Spinal tap carried out in February 2007: cells 2 – glucose 63 – proteins 31 - IgG index = 0.8. Tourtellotte’s formula 5.9. Later blood tests have revealed a hypothyroidism condition due to thyroiditis, therefore the patient underwent treatment with Eutorox.

Since summer 2007 the patient has noticed that sometimes things slipped out of her right hand; the motor dysfunction of the her left lower limb still persisted.

A further brain and cervical cord NMR carried out on 08. 2007 highlighted the appearance on a new left frontal lesion and an accentuation of the lesions at the spinal cord level.

She received two cycles of mitoxantrone soon discontinued for leukopenia supervened; Following a specialist examination performed by Dr. L. “the clinical diagnosis of multiple sclerosis following a progressive course was confirmed (the repeated NMRs of 02/2007, 08/2007 and 02/2008 have documented an increase in the lesion load), therefore the patient underwent Interferon-beta treatment also discontinued as it caused her intense articular pain and muscular rigidity. From what her husband reports, there are proofs that the movement difficulties, due to the left lower limb rigidity, are increasing progressively and this is clear from the fact that the number of walks, for instance to the beach, is reducing more and more.

The patient underwent several neurological specialist examinations. After many specialist examinations and as Dr. B. did not make a therapeutic decision, the patient decided to go to Padua in order to consult Prof. G., a world-famous researcher”, who suggested her to join a group of patients treated with a new drug, of which her husband does not remember the name, already in Phase II that had already obtained excellent results. Unfortunately, as a result of the medical tests performed in order to take part to this clinical trial, the patient did not have the necessary requirements for being enrolled in the group and, therefore, she remained outside the aforementioned clinical trial.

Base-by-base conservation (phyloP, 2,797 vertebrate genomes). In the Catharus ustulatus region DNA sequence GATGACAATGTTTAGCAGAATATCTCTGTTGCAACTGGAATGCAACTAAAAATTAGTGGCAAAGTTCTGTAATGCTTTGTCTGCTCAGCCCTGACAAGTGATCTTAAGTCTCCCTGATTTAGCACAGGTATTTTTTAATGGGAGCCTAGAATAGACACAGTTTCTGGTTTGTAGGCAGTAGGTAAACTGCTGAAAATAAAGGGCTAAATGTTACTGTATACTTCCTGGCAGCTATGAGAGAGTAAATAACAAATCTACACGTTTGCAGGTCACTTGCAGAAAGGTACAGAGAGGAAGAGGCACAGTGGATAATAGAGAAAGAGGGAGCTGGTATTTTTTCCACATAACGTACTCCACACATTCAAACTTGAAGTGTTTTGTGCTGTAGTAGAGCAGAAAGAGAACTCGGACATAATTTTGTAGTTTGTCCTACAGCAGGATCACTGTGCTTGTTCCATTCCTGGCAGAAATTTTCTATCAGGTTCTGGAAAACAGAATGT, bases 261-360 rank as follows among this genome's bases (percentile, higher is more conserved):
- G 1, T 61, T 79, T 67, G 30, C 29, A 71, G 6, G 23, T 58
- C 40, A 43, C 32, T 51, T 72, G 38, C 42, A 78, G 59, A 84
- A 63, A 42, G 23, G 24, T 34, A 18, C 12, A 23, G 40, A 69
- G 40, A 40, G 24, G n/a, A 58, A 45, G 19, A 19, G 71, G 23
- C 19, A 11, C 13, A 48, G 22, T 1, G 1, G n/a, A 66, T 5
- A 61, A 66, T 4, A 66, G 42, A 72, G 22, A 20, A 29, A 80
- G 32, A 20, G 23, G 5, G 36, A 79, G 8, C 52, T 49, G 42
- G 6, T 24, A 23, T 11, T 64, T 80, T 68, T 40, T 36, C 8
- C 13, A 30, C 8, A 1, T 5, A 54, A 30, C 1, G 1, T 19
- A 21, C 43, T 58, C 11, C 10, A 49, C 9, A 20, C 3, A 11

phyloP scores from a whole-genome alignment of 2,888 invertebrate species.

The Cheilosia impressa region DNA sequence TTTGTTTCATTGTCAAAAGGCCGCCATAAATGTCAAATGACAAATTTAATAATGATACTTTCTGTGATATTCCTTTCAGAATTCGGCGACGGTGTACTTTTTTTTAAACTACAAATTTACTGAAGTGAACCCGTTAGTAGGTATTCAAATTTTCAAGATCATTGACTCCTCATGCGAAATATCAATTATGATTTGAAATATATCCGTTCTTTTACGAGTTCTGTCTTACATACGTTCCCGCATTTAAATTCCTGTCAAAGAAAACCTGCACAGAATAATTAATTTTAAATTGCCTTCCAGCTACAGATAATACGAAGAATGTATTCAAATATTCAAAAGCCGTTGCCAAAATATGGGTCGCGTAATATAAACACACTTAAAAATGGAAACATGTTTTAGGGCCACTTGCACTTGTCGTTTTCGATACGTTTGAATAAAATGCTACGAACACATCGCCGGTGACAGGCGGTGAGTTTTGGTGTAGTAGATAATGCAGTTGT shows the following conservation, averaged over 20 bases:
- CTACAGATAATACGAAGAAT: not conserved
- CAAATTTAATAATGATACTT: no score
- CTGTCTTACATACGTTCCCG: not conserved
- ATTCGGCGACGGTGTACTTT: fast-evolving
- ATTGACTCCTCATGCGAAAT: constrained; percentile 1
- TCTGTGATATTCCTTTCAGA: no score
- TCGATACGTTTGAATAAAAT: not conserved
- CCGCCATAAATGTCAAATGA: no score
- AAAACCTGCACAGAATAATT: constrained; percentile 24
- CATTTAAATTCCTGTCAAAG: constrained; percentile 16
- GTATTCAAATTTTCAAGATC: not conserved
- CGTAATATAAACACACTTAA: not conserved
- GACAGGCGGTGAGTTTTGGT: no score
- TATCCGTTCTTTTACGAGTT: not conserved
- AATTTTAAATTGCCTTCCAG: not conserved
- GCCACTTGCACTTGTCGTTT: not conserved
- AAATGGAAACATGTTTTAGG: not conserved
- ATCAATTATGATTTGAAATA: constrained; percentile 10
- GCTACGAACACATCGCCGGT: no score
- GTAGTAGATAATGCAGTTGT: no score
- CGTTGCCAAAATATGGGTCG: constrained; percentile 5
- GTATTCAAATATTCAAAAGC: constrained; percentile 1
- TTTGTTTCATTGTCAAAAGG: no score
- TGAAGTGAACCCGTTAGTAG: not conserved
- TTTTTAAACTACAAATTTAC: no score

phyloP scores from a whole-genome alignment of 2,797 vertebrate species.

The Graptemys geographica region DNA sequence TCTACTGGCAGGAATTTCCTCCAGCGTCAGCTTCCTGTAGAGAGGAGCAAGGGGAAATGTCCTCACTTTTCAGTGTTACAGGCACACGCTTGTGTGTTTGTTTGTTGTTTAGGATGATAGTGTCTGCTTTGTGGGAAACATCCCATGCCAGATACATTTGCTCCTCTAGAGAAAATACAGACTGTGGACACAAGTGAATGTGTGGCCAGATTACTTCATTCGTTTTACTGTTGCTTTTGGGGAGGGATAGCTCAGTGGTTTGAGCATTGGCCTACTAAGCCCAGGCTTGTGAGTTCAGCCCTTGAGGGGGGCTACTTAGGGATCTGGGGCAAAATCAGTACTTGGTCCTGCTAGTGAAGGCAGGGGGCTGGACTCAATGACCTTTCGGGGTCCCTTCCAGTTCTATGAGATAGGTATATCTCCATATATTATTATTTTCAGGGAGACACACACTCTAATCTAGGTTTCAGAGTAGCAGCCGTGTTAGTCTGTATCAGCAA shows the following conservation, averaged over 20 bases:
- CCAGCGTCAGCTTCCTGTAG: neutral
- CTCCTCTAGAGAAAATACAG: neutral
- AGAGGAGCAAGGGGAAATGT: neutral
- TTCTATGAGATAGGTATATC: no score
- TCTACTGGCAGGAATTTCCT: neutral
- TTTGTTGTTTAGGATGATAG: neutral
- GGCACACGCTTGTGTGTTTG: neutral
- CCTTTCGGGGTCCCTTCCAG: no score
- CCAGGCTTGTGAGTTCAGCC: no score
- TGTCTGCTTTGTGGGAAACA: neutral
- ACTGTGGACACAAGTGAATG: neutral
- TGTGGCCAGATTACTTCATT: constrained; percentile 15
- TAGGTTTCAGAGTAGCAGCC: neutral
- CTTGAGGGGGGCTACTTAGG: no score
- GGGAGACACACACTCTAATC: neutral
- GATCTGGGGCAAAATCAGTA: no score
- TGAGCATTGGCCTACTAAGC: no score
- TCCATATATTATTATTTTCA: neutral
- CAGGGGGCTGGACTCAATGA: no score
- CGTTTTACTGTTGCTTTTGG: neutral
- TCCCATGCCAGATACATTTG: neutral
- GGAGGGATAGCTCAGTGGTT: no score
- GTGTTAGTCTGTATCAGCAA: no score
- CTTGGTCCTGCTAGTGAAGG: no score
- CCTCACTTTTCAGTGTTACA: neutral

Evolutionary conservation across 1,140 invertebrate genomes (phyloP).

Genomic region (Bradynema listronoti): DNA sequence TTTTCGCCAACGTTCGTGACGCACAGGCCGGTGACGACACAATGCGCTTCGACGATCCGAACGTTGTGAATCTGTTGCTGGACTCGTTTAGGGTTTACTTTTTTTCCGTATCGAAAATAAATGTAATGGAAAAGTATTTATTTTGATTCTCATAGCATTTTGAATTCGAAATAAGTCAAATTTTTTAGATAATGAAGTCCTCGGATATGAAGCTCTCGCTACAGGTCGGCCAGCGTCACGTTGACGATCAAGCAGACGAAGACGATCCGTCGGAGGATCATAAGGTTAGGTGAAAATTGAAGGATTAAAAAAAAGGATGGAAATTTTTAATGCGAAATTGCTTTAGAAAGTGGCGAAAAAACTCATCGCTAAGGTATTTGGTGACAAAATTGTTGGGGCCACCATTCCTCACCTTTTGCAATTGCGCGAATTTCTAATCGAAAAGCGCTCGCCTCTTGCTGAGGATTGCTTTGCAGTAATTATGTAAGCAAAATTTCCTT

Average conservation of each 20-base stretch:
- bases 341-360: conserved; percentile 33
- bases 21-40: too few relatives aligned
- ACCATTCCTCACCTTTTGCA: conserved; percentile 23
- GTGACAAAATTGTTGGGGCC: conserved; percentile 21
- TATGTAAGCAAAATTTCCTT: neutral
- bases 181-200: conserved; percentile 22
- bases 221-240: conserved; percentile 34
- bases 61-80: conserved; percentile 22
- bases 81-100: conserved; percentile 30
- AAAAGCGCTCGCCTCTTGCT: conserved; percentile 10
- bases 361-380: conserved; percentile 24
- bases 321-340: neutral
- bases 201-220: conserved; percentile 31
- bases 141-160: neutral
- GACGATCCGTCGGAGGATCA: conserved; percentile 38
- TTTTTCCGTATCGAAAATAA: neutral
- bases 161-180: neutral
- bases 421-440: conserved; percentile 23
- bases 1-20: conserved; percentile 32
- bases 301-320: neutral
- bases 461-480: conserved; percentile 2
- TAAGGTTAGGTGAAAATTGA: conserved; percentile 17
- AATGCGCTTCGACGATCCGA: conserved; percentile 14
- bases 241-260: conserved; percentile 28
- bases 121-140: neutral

At present the patient is carrying out again all the follow-up examinations in order to begin a new treatment with Cyclophosphamide, an immunosuppressor with anti-inflammatory effect.

Expert's Opinion

This is a 47 year- old female with a diagnosis of Multiple Sclerosis , who suffers from progressive tetraparesis, more pronounced in the lower extremities. This indicates that her illness involves ,mainly, the spinal cord.

Little detail is provided to me in the attached material. I feel that I am lacking sufficient information about her disease course- is it a pure progressive course or is it a relapsing- progressive course ( relapses superimposed on progression of leg weakness) ? Was the right hand weakness in the summer of 2007 a relapse/ acute exacerbation of her illness?

If it is a purely progressive disease, what is the slope of progression- is it a rapidly progressive disease or is it a slowly progressive one ?